In most stock markets, a 77 percent return in four days would leave investors feeling ecstatic.
In China, it’s just the opposite -- at least when it comes to initial public offerings. That four-day advance in Guotai Junan Securities Co., which completed China’s biggest IPO in five years last month, is the worst start among 190 initial share sales on mainland bourses this year. Every other one recorded a gain at or near the 92 percent maximum allowed, according to data compiled by Bloomberg.
While regulatory pressure on companies to keep their IPO prices low has led to instant gains once the shares start trading, returns are coming under pressure from a flood of new equity and a tumble in the Shanghai Composite Index. The Bloomberg China IPO Index has dropped 25 percent since the end of May, even as authorities considered a suspension of new deals to ease supply concerns.
“Insanity has a limit,” said Francis Lun, the chief executive officer at Geo Securities Ltd. in Hong Kong. “If Guotai keeps rising like a penny stock, it will soon become the biggest company in the world, bigger than Apple.”
China’s second-largest brokerage rose 1.4 percent to 34.82 yuan in Shanghai on Wednesday, its first day without a limit-up move. China restricts daily gains to 44 percent for IPO debuts and 10 percent thereafter. The stock dropped 9.8 percent on Thursday.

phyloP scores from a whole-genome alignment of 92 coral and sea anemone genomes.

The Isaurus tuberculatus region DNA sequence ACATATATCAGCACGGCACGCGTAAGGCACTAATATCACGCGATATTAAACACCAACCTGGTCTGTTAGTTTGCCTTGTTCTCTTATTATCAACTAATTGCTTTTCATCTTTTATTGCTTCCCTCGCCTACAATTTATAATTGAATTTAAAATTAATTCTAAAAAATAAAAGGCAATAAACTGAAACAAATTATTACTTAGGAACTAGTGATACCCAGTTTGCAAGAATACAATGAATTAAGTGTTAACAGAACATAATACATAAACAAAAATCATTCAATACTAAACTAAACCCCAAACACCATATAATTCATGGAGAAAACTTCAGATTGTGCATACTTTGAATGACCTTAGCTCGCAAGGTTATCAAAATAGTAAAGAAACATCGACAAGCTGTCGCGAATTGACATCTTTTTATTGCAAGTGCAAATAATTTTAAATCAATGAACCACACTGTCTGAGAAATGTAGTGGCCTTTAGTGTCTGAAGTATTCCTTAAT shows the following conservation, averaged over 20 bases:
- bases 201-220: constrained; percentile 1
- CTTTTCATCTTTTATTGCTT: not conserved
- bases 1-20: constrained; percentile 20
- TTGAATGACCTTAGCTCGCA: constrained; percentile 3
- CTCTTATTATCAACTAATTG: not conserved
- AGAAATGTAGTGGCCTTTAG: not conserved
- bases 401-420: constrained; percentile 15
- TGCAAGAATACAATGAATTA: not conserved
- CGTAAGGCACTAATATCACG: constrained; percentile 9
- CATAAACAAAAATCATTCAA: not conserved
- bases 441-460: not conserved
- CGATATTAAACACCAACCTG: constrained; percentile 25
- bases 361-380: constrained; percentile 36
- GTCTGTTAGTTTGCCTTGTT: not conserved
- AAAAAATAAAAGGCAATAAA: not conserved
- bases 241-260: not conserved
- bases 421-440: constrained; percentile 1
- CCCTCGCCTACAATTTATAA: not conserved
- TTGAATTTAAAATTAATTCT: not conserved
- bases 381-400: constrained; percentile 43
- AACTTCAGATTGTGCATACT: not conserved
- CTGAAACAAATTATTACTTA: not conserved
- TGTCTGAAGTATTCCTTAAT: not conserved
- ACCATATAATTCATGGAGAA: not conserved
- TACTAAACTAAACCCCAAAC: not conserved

Guotai Junan raised the equivalent of $4.9 billion from investors, the biggest IPO in China’s domestic market since 2010, according to data compiled by Bloomberg. The company, whose $43 billion market value is in line with that of Deutsche Bank AG, received $379 billion of orders, equivalent to Indonesia’s entire stock market.
Returns on IPOs this year have started shrinking for the first time in six months. On June 30, stocks that began trading in China this year were 393 percent higher than their initial offering prices, down from 603 percent at the end of May. They’re valued at an average 71 times earnings, versus 96 a month earlier.
Companies and their shareholders have raised $23.7 billion through IPOs in China’s domestic market this year, more than four times the amount for the same period of 2014, data compiled by Bloomberg show.
Regulators are considering suspending IPOs to stabilize the stock market, people familiar with the matter said on June 29. The Shanghai Composite sank 5.2 percent on Wednesday, extending its drop from a June 12 high to 22 percent. Citic Securities Co., China’s biggest brokerage, has declined 33 percent from its high in April.
“There is a lot of supply,” said Philippe Espinasse, the former head of equity capital markets for Asia at Nomura Holdings Inc. and author of “IPO: A Global Guide.” “After sharp corrections, investors are looking more closely at fundamentals.”